Of a survey of 1,800 students, the report found 45 per cent reported having either a diagnosed or an undiagnosed mental health condition. Students reported a large number of factors affecting their mental wellbeing, including academic pressures, finance, social relationships and physical health problems.  (more…)

Tories announce latest plan to develop Lowfields playing fields.

Tory Councillor Sam Lisle has praised controversial plans to build on the playing fields at Lowfields.

The revised plans see still more of the green field being built on with the nominal “village green” reduced in size to the equivalent of the grassed area on Dijon Avenue.

Lowfields plans 2016

Layout July 2017

He did so on the day that the Council confirmed its plans for an exhibition of the proposals which could see nearly 200 homes (including the rooms in the care home) crammed into the small site. It also revealed that any additional homes built on brownfield former Ministry of Defence land will not be used to offset the pressure to build on green fields like Lowfields.

The Lowfields plans also include relatively uncontroversial proposals for an elderly persons care home and bungalows on the east of the site (on the built footprint of the former school).

The school finally moved its activities from the Lowfield sports field in 2010 although usage by sports teams continues to this day.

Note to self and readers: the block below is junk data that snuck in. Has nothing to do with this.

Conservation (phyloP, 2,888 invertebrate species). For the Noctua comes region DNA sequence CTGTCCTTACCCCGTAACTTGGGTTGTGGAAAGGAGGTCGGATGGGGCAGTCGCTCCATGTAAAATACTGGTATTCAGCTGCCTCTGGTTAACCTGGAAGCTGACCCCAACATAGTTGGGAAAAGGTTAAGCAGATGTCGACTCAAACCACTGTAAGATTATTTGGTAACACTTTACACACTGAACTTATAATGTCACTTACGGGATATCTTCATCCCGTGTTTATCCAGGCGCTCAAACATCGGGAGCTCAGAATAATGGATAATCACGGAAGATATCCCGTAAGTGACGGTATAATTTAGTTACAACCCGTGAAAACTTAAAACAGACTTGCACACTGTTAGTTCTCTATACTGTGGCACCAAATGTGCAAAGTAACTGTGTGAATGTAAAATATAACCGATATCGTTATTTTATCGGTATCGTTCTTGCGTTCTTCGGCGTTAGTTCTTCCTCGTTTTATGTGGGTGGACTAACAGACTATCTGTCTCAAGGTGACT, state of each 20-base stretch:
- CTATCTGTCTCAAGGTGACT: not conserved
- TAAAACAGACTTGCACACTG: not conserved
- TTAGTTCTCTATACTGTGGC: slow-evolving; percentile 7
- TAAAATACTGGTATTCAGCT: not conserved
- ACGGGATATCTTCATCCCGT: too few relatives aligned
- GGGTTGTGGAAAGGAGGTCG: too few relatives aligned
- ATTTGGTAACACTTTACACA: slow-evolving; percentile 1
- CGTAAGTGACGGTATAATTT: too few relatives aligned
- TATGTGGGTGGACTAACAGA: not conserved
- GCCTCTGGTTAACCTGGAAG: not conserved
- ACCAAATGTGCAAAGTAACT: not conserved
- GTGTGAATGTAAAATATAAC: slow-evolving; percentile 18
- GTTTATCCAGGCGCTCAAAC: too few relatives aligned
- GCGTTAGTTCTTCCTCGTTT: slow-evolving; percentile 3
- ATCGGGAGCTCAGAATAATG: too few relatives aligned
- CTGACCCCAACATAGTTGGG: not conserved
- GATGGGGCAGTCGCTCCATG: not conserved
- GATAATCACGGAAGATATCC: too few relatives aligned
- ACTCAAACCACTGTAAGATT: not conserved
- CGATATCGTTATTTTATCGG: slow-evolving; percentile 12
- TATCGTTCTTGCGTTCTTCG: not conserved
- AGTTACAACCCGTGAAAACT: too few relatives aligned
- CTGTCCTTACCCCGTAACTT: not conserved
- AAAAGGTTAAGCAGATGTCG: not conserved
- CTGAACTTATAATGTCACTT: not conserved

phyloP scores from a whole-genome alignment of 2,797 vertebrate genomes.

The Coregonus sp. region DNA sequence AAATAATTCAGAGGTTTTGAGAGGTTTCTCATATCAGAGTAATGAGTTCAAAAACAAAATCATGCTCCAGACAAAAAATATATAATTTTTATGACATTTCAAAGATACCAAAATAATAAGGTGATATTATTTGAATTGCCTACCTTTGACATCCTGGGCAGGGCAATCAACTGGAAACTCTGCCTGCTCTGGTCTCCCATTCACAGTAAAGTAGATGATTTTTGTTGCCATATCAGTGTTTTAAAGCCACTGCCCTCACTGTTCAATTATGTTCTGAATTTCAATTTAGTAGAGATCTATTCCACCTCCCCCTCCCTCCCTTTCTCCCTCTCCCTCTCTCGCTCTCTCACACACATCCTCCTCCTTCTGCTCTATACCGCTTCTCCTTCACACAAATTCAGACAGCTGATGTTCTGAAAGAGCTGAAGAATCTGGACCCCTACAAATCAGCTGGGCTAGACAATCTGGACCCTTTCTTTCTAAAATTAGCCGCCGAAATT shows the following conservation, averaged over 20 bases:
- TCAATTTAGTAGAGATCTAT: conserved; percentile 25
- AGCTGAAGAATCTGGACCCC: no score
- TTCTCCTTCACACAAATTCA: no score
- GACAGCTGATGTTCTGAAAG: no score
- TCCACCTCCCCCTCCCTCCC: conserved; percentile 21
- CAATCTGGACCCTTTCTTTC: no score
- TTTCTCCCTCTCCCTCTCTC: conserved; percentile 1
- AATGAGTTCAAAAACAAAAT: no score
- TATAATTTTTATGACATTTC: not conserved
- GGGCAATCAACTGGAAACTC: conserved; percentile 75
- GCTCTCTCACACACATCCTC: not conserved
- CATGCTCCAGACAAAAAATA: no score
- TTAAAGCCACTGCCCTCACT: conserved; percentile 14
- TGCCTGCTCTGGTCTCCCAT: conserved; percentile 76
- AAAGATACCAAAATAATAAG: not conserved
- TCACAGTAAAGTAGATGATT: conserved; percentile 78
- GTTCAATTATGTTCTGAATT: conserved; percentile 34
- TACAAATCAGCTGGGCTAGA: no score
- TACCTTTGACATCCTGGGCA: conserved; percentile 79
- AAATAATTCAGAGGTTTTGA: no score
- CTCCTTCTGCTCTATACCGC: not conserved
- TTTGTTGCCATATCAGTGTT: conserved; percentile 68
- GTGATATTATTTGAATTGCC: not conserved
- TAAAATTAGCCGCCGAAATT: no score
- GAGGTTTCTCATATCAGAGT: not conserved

The Council says the site, to be known as Lowfield Green, is at the pre-planning stage.

“Suggestions are now invited and comments can be submitted on plans for older people’s accommodation, housing, a health hub and public open space. The latest plans follow on from previous public engagement in October 2016.

The drop-in event this month will be held at the Gateway Centre, Front Street, Acomb YO24 3BZ on Tuesday 18 July from 4:30 – 7pm and is open to all. Invitations have been sent to the immediate neighbours of the site.

At the drop-in event people can see and discuss the plans with officers and learn more about changes to the plans since the last event. Once comments are reviewed and final plans drawn up, the council will submit a planning application this summer.

The proposals for the site include:

  • Over 55’s accommodation including flats and bungalows
  • Family housing